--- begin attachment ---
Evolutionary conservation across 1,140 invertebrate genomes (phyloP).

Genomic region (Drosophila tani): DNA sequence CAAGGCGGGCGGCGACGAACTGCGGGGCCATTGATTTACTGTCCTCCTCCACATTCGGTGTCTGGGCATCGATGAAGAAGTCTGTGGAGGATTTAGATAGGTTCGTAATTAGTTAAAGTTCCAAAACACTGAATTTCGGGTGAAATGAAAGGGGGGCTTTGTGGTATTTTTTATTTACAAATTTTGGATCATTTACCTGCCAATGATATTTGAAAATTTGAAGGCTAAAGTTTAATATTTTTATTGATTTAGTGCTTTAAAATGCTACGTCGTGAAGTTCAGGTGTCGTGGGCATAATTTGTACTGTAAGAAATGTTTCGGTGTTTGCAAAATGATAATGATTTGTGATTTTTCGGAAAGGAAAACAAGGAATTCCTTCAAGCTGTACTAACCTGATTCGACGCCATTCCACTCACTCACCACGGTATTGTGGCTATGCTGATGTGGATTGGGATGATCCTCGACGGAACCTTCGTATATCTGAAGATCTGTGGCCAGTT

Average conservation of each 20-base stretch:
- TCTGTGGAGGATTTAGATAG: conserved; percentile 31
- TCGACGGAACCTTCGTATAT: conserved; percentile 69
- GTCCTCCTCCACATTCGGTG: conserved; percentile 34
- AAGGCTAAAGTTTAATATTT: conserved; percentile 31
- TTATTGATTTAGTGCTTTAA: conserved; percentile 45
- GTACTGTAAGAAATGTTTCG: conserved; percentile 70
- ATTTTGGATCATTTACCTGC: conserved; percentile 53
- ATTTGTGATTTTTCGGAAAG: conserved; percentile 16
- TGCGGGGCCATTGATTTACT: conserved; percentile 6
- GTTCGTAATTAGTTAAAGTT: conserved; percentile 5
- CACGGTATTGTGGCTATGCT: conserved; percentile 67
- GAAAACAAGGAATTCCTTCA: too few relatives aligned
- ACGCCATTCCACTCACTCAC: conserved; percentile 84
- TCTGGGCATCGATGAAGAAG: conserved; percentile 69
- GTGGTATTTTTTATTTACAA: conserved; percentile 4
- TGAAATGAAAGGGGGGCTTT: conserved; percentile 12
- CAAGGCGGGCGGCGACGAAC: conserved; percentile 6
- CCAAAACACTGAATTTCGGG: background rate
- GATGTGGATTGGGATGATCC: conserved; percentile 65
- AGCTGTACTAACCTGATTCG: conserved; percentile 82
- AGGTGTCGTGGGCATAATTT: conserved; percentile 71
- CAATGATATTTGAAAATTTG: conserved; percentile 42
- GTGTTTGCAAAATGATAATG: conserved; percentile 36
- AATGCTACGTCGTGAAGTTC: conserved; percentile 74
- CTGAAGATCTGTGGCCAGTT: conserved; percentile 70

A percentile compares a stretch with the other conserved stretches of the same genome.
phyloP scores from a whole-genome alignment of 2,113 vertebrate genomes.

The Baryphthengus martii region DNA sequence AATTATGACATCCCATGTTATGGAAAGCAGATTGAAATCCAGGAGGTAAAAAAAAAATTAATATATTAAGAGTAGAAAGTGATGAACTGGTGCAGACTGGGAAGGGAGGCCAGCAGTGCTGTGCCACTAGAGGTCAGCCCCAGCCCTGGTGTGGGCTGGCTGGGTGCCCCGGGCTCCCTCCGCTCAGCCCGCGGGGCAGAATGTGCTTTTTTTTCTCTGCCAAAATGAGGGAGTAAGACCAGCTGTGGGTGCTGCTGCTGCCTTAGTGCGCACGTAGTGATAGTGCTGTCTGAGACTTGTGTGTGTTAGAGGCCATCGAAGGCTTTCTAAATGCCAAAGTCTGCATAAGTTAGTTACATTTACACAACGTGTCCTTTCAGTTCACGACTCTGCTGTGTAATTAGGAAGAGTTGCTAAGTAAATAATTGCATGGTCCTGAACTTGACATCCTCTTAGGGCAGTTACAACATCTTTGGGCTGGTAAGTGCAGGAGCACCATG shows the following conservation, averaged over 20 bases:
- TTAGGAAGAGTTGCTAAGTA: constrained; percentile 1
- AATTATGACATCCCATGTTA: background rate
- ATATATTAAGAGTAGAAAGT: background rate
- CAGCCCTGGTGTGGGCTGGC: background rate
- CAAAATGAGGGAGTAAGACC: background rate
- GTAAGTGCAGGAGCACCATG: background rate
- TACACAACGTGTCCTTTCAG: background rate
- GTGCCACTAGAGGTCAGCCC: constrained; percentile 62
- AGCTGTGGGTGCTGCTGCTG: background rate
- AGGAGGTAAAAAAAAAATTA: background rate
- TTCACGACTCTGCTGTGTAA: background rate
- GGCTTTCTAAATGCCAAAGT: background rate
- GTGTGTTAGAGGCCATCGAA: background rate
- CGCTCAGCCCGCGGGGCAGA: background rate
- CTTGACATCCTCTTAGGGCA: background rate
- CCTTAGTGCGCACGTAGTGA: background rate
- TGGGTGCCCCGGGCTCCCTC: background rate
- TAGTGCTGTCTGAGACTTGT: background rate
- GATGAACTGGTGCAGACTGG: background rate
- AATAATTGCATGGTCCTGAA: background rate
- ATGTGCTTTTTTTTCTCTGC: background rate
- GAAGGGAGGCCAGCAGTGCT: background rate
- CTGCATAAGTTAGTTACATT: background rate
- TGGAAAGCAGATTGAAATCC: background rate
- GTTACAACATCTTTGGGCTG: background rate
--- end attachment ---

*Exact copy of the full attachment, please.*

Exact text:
Evolutionary conservation across 1,140 invertebrate genomes (phyloP).

Genomic region (Drosophila tani): DNA sequence CAAGGCGGGCGGCGACGAACTGCGGGGCCATTGATTTACTGTCCTCCTCCACATTCGGTGTCTGGGCATCGATGAAGAAGTCTGTGGAGGATTTAGATAGGTTCGTAATTAGTTAAAGTTCCAAAACACTGAATTTCGGGTGAAATGAAAGGGGGGCTTTGTGGTATTTTTTATTTACAAATTTTGGATCATTTACCTGCCAATGATATTTGAAAATTTGAAGGCTAAAGTTTAATATTTTTATTGATTTAGTGCTTTAAAATGCTACGTCGTGAAGTTCAGGTGTCGTGGGCATAATTTGTACTGTAAGAAATGTTTCGGTGTTTGCAAAATGATAATGATTTGTGATTTTTCGGAAAGGAAAACAAGGAATTCCTTCAAGCTGTACTAACCTGATTCGACGCCATTCCACTCACTCACCACGGTATTGTGGCTATGCTGATGTGGATTGGGATGATCCTCGACGGAACCTTCGTATATCTGAAGATCTGTGGCCAGTT

Average conservation of each 20-base stretch:
- TCTGTGGAGGATTTAGATAG: conserved; percentile 31
- TCGACGGAACCTTCGTATAT: conserved; percentile 69
- GTCCTCCTCCACATTCGGTG: conserved; percentile 34
- AAGGCTAAAGTTTAATATTT: conserved; percentile 31
- TTATTGATTTAGTGCTTTAA: conserved; percentile 45
- GTACTGTAAGAAATGTTTCG: conserved; percentile 70
- ATTTTGGATCATTTACCTGC: conserved; percentile 53
- ATTTGTGATTTTTCGGAAAG: conserved; percentile 16
- TGCGGGGCCATTGATTTACT: conserved; percentile 6
- GTTCGTAATTAGTTAAAGTT: conserved; percentile 5
- CACGGTATTGTGGCTATGCT: conserved; percentile 67
- GAAAACAAGGAATTCCTTCA: too few relatives aligned
- ACGCCATTCCACTCACTCAC: conserved; percentile 84
- TCTGGGCATCGATGAAGAAG: conserved; percentile 69
- GTGGTATTTTTTATTTACAA: conserved; percentile 4
- TGAAATGAAAGGGGGGCTTT: conserved; percentile 12
- CAAGGCGGGCGGCGACGAAC: conserved; percentile 6
- CCAAAACACTGAATTTCGGG: background rate
- GATGTGGATTGGGATGATCC: conserved; percentile 65
- AGCTGTACTAACCTGATTCG: conserved; percentile 82
- AGGTGTCGTGGGCATAATTT: conserved; percentile 71
- CAATGATATTTGAAAATTTG: conserved; percentile 42
- GTGTTTGCAAAATGATAATG: conserved; percentile 36
- AATGCTACGTCGTGAAGTTC: conserved; percentile 74
- CTGAAGATCTGTGGCCAGTT: conserved; percentile 70

A percentile compares a stretch with the other conserved stretches of the same genome.
phyloP scores from a whole-genome alignment of 2,113 vertebrate genomes.

The Baryphthengus martii region DNA sequence AATTATGACATCCCATGTTATGGAAAGCAGATTGAAATCCAGGAGGTAAAAAAAAAATTAATATATTAAGAGTAGAAAGTGATGAACTGGTGCAGACTGGGAAGGGAGGCCAGCAGTGCTGTGCCACTAGAGGTCAGCCCCAGCCCTGGTGTGGGCTGGCTGGGTGCCCCGGGCTCCCTCCGCTCAGCCCGCGGGGCAGAATGTGCTTTTTTTTCTCTGCCAAAATGAGGGAGTAAGACCAGCTGTGGGTGCTGCTGCTGCCTTAGTGCGCACGTAGTGATAGTGCTGTCTGAGACTTGTGTGTGTTAGAGGCCATCGAAGGCTTTCTAAATGCCAAAGTCTGCATAAGTTAGTTACATTTACACAACGTGTCCTTTCAGTTCACGACTCTGCTGTGTAATTAGGAAGAGTTGCTAAGTAAATAATTGCATGGTCCTGAACTTGACATCCTCTTAGGGCAGTTACAACATCTTTGGGCTGGTAAGTGCAGGAGCACCATG shows the following conservation, averaged over 20 bases:
- TTAGGAAGAGTTGCTAAGTA: constrained; percentile 1
- AATTATGACATCCCATGTTA: background rate
- ATATATTAAGAGTAGAAAGT: background rate
- CAGCCCTGGTGTGGGCTGGC: background rate
- CAAAATGAGGGAGTAAGACC: background rate
- GTAAGTGCAGGAGCACCATG: background rate
- TACACAACGTGTCCTTTCAG: background rate
- GTGCCACTAGAGGTCAGCCC: constrained; percentile 62
- AGCTGTGGGTGCTGCTGCTG: background rate
- AGGAGGTAAAAAAAAAATTA: background rate
- TTCACGACTCTGCTGTGTAA: background rate
- GGCTTTCTAAATGCCAAAGT: background rate
- GTGTGTTAGAGGCCATCGAA: background rate
- CGCTCAGCCCGCGGGGCAGA: background rate
- CTTGACATCCTCTTAGGGCA: background rate
- CCTTAGTGCGCACGTAGTGA: background rate
- TGGGTGCCCCGGGCTCCCTC: background rate
- TAGTGCTGTCTGAGACTTGT: background rate
- GATGAACTGGTGCAGACTGG: background rate
- AATAATTGCATGGTCCTGAA: background rate
- ATGTGCTTTTTTTTCTCTGC: background rate
- GAAGGGAGGCCAGCAGTGCT: background rate
- CTGCATAAGTTAGTTACATT: background rate
- TGGAAAGCAGATTGAAATCC: background rate
- GTTACAACATCTTTGGGCTG: background rate